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I have a tilt sensor that acts sort of like a potentiometer. It is an electrolytic sensor that acts sort of like a balance. One side increases in voltage while one side lowers voltage. The sum of both voltages must add up to 4VAC.

the sensor has a nominal scale factor of 0.174mV/degree

When I put the sensor on a surface I take two voltage measurements

One side angle = (SideAvoltage - 2.00) / 0.174

Other side = (2.00 - SideBvoltage) / 0.174

I'm looking for a way to combine these into one equation so I can calculate magnitude and direction of the angle.

Sensor Datasheet:CG-57S http://www.spectronsensors.com/datasheets/SDS-105-2704.pdf

Would it be sort of a vector sum?

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  • \$\begingroup\$ Can you provide a manufacturer's reference to it for more detail? \$\endgroup\$
    – Andy aka
    Oct 31, 2013 at 8:09
  • \$\begingroup\$ Added datasheet \$\endgroup\$ Oct 31, 2013 at 12:02
  • \$\begingroup\$ Not very clear what the problem is: Would the difference between the two voltage readings not give you the combined tilt between the two alignments? V = ( Va + (- Vb) ) / 2 can then be used to calculate the average sensed angle, accounting for machining tolerances between alignment A and alignment B. Sign of V (positive or negative) indicates direction. \$\endgroup\$ Oct 31, 2013 at 12:55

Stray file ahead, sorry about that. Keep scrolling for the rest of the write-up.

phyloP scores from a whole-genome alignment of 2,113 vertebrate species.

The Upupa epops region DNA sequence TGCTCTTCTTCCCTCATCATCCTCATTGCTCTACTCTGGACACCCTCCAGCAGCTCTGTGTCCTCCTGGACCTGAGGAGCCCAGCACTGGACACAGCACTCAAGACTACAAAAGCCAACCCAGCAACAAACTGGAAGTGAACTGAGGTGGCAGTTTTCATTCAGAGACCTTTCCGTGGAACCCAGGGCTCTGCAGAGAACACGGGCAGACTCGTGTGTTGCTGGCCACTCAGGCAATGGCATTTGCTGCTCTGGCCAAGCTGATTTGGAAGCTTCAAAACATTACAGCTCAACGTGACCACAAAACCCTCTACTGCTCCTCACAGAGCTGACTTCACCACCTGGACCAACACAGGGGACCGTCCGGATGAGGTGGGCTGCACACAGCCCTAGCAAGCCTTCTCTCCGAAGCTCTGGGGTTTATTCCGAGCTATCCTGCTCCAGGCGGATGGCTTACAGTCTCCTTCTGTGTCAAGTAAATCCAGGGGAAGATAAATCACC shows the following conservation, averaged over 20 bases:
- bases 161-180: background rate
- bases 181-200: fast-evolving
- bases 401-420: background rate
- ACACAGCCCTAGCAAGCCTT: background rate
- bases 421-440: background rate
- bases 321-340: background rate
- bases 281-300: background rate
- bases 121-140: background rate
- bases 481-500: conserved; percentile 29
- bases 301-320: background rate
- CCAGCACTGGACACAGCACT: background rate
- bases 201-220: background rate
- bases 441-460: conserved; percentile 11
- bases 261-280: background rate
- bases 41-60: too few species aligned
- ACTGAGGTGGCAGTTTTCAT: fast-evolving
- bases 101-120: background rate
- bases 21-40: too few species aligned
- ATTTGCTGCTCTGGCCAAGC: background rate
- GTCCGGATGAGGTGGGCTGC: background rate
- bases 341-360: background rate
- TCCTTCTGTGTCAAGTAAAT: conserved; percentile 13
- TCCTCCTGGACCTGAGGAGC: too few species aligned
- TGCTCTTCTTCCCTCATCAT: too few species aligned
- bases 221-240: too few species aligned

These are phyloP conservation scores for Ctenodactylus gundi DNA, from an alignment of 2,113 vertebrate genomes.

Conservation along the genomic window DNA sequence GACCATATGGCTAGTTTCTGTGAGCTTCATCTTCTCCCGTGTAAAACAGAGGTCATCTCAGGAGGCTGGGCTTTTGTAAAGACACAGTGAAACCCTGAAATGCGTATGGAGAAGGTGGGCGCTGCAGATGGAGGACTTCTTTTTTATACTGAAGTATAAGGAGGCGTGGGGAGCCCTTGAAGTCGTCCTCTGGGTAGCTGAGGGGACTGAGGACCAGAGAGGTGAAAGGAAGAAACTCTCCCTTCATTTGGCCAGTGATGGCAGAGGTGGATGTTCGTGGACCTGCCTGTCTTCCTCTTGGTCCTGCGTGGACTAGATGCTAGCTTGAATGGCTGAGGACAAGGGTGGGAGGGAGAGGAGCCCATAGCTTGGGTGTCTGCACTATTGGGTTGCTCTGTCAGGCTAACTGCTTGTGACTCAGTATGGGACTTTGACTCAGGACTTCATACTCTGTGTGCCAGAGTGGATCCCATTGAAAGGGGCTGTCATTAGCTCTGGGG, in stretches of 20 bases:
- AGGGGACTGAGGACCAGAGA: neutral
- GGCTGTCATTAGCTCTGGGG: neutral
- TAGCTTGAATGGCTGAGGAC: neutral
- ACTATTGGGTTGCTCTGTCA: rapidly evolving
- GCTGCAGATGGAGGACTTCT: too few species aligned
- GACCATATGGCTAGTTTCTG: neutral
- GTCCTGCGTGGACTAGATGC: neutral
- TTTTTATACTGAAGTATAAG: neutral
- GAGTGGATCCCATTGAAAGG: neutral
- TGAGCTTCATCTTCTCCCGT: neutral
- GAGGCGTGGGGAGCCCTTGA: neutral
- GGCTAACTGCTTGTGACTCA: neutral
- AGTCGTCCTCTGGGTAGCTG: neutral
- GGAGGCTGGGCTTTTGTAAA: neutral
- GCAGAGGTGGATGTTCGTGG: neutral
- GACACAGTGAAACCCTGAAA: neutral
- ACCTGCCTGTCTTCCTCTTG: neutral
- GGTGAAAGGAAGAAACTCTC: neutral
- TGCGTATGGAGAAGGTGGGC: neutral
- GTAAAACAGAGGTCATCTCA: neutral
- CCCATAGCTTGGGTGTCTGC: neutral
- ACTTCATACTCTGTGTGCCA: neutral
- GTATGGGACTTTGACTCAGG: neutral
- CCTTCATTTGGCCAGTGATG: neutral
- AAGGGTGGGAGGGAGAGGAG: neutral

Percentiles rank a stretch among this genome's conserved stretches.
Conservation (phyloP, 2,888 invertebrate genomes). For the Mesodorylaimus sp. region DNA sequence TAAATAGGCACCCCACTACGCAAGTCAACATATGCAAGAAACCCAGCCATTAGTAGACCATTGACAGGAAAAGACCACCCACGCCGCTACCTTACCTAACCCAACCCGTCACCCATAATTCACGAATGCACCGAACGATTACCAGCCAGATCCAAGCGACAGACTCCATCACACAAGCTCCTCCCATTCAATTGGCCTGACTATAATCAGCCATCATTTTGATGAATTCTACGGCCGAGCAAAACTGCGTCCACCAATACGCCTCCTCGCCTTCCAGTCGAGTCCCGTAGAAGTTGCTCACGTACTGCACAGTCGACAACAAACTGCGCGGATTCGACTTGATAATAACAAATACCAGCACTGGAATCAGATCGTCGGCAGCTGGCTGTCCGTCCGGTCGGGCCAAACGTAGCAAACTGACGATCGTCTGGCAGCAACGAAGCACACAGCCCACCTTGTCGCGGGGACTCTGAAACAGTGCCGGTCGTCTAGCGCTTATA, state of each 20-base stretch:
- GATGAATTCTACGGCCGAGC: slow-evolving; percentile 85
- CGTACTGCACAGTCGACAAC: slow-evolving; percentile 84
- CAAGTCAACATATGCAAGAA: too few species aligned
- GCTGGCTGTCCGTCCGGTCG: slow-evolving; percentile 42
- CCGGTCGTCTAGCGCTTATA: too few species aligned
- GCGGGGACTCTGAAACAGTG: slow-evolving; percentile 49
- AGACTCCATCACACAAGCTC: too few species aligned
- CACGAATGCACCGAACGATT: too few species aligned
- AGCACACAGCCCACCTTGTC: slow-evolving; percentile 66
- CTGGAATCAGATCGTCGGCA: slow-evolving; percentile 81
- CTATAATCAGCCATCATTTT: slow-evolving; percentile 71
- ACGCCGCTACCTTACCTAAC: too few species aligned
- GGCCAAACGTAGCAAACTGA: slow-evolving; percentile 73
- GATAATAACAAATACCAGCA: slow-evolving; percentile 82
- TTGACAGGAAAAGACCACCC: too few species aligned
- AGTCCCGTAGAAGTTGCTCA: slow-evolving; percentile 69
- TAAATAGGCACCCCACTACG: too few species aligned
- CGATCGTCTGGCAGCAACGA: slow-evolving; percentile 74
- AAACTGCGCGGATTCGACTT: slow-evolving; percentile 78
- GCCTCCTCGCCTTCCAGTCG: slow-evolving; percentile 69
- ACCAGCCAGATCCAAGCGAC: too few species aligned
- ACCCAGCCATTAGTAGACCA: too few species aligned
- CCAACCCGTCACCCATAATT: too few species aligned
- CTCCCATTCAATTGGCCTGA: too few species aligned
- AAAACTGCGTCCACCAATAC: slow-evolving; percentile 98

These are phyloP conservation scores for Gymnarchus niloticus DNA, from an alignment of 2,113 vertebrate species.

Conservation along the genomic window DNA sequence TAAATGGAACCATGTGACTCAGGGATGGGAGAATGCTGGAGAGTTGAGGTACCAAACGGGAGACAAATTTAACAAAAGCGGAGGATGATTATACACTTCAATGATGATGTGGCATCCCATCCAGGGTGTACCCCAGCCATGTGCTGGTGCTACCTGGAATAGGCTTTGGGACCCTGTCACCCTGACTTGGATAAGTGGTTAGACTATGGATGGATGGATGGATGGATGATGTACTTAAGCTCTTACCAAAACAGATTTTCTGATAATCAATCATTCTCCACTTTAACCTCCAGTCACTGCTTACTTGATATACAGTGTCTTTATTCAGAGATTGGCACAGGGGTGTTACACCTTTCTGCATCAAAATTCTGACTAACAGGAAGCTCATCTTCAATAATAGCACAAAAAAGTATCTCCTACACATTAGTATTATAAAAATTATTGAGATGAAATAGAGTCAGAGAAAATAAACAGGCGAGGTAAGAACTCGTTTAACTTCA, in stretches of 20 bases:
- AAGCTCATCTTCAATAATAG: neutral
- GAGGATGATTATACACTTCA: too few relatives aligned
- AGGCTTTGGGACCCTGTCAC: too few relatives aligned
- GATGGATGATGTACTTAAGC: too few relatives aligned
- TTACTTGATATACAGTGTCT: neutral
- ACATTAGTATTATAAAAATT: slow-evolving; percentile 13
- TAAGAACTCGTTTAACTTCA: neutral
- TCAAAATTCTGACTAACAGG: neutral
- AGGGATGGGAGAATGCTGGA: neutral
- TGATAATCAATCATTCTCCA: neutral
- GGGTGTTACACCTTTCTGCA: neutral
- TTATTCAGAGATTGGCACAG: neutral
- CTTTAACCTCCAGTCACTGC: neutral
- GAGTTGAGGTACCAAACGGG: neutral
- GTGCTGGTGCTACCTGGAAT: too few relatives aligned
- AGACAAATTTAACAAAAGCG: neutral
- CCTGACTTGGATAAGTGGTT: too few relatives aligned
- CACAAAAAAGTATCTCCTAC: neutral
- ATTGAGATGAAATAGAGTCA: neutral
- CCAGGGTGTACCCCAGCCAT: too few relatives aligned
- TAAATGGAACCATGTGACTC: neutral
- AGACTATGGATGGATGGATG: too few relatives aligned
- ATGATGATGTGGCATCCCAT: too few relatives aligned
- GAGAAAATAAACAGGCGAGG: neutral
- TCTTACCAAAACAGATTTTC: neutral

• \$\begingroup\$ What do you mean by "magnitude" and "direction" of an angle? Vectors have magnitude and direction, but angles are not vectors. There is no such thing as "a little bit 90 degrees" and "a lot 90 degrees". \$\endgroup\$
    – Phil Frost
    Oct 31, 2013 at 14:39

1 Answer 1

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enter image description here

(Source: figure #5 from here.)

As you've said both outputs add up to the AC excitation voltage. But you read the voltage between the "cursor" (thinking in the sensor as a sort of potentiometer) and one of the outputs.

The outputs are opposite, one output doesn't give information not available at the other output, just choose one.

And the, your output reading would be of the form:

angle = k Vo

where k is the transduction constant (be careful, its dependant on the AC excitation). The more amplitude, the more tilt. Direction (tilt side) is in the sign (phase).

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  • \$\begingroup\$ I see so reading one side will give me the angle I need. I don't have to read both to get a single result angle. Yes the scale factor is 0.435mV/degree/V excitation at 22 C So I can measure phase to see what the direction is on this sensor? \$\endgroup\$ Oct 31, 2013 at 18:03

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